Norepinephrine intravenous prophylactic bolus versus rescue bolus to prevent and treat maternal hypotension after combined spinal and epidural anesthesia during cesarean delivery: a sequential dose-finding study

Tao Xu, Jing Zheng, Xiao-Hu An, Zi-Feng Xu, Fang Wang


Background: As a relatively new drug in obstetrical anesthesia, norepinephrine is less likely to induce bradycardia and decrease cardiac output, which makes it a potential alternative to phenylephrine. The purpose of this study was to determine the optimal norepinephrine bolus dose needed to either prevent or reverse hypotension after the use of combined spinal and epidural (CSE) anesthesia in 90% of women during elective cesarean delivery (CD).
Methods: Eighty women undergoing elective CD were randomly allocated into either a prophylactic group or a rescue group in this dose finding study. If the women’s systolic blood pressure (SBP) was maintained above 80% of their baseline, the next patient had an 8/9th chance of receiving the same dose or a 1/9th chance of receiving a lower dose. If the patient’s SBP was not maintained, a higher dose was used for next patient. The primary outcome was the successful use of the norepinephrine bolus dose to maintain SBP above 80% of the baseline until after delivery. Secondary outcomes included nausea, vomiting, breathlessness, dizziness, hypertension, bradycardia due to hypotension and supplemental use of atropine and norepinephrine, upper sensory level of anesthesia, umbilical vein (UV) blood gases, and 1- and 5-minute Apgar scores. The 90% effective dose (ED90) and 95% confidence interval (95% CI) were estimated using isotonic regression methods.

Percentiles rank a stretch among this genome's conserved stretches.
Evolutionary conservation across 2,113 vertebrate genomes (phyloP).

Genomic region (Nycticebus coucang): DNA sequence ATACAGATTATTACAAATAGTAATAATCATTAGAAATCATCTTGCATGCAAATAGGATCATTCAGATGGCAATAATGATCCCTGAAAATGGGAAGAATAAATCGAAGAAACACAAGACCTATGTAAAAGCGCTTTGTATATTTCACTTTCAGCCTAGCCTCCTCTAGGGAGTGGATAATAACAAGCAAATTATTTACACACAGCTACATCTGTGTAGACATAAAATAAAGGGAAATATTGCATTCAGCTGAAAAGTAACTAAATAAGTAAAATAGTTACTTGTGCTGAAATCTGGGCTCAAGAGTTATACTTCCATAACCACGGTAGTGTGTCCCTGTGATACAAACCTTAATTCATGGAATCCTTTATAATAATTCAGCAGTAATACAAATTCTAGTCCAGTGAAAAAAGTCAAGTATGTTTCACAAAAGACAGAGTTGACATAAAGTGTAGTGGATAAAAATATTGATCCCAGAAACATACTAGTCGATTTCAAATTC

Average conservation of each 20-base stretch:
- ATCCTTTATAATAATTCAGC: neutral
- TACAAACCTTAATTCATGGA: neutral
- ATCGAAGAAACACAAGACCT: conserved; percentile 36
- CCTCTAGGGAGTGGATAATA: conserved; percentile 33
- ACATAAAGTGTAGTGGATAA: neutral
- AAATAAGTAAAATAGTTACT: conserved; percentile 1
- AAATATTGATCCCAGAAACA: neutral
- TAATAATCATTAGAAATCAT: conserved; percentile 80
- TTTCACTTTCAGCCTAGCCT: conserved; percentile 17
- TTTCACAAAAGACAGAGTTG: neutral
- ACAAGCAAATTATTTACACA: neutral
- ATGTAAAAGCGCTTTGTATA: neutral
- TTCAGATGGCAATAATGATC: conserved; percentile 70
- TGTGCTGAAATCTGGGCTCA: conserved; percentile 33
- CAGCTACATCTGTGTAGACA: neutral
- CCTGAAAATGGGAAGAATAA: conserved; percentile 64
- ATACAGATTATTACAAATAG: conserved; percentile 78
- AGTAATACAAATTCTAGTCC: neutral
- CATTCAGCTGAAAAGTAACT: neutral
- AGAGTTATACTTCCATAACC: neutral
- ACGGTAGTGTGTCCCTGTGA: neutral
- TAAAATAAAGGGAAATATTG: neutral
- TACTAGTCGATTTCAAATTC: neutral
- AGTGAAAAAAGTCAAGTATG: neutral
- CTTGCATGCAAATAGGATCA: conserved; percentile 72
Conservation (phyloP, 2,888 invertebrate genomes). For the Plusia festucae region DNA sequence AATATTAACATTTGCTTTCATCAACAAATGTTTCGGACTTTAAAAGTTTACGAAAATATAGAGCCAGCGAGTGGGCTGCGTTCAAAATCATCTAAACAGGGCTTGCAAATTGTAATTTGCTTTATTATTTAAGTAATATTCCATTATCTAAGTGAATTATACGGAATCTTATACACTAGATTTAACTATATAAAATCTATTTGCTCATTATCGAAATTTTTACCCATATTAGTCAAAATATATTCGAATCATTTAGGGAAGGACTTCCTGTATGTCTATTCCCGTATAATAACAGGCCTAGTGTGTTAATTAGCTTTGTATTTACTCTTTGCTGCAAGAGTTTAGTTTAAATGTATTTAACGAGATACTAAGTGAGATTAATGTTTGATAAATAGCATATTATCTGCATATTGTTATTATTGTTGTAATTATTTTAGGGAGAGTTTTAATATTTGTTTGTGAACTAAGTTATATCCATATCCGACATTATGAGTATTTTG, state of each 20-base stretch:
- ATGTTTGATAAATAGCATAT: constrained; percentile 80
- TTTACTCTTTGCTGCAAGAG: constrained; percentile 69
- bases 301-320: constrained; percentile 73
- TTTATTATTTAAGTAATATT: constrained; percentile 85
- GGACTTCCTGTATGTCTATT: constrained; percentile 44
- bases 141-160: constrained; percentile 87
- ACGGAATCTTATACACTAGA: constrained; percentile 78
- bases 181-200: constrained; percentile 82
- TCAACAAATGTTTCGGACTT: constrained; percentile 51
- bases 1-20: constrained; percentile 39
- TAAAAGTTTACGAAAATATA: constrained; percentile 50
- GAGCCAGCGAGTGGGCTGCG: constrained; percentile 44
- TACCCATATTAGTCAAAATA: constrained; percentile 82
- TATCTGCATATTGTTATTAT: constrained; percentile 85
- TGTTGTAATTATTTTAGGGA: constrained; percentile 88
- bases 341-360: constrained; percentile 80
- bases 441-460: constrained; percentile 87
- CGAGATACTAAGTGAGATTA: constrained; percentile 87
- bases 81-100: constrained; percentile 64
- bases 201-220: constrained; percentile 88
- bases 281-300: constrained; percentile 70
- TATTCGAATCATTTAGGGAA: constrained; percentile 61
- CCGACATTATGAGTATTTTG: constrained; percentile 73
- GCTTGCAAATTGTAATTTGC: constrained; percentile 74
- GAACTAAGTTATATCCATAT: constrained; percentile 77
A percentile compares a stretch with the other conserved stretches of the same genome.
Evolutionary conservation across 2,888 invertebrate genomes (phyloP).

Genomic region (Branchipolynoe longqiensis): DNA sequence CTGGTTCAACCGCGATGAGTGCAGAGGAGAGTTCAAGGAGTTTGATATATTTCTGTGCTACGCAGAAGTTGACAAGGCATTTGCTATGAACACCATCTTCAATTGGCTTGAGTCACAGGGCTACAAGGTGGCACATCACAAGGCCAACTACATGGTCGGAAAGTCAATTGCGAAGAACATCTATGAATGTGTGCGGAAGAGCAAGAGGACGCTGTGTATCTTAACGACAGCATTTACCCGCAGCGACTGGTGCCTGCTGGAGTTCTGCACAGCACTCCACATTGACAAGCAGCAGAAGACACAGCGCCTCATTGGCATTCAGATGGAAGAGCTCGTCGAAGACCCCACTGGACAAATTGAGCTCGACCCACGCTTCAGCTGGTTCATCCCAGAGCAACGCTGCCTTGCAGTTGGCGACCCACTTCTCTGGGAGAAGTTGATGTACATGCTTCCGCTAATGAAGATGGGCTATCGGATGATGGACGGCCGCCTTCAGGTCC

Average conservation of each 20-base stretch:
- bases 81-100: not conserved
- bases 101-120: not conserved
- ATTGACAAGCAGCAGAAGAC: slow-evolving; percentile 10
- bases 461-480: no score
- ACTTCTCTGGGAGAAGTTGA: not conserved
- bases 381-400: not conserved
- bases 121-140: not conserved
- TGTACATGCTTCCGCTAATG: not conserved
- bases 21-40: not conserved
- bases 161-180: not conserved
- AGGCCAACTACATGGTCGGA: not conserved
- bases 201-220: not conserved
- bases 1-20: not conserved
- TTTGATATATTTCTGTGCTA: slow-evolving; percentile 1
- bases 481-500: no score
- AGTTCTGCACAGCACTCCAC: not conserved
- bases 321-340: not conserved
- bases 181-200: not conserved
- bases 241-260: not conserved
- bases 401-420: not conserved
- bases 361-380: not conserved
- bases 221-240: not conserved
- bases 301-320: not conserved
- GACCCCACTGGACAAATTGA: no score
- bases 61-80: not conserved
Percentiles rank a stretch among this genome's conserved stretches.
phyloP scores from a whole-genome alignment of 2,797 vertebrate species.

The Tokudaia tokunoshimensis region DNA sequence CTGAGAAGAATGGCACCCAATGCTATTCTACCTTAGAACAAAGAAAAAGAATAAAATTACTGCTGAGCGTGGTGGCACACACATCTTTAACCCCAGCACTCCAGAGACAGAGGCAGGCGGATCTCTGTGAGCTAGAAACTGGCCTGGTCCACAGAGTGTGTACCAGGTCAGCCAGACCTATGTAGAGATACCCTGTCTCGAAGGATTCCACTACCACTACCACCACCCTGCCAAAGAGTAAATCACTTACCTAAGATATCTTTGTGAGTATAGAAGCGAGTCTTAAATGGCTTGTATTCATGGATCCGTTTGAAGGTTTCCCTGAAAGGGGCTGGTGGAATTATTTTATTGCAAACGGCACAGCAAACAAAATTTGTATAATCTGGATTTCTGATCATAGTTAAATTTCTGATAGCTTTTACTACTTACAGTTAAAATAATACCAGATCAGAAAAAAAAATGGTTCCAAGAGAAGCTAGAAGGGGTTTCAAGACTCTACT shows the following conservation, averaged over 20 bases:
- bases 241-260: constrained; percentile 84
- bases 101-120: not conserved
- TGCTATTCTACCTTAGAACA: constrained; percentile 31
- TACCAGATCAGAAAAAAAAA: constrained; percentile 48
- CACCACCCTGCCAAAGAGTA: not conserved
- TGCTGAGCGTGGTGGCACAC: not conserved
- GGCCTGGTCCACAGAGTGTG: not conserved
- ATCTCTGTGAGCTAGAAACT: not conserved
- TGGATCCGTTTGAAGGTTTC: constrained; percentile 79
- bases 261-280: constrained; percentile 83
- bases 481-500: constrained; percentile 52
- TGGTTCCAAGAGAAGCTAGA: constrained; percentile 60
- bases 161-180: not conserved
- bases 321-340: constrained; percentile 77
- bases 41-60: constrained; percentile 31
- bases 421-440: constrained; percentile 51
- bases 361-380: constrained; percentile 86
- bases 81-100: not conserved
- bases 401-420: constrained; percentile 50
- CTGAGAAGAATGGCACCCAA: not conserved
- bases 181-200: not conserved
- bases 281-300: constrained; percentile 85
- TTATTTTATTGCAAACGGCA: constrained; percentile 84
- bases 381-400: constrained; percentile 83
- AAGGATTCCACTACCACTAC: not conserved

Results: The estimated ED90 of the norepinephrine prophylactic bolus was 10.85 µg (95% CI, 9.20– 11.67 µg) and that of the norepinephrine rescue bolus was 12.3 µg (95% CI, 10.0–12.8 µg) using isotonic regression methods.
Conclusions: For norepinephrine, either a prophylactic bolus dose of 11 µg or a rescue bolus dose of 12 µg was recommended for clinical practices.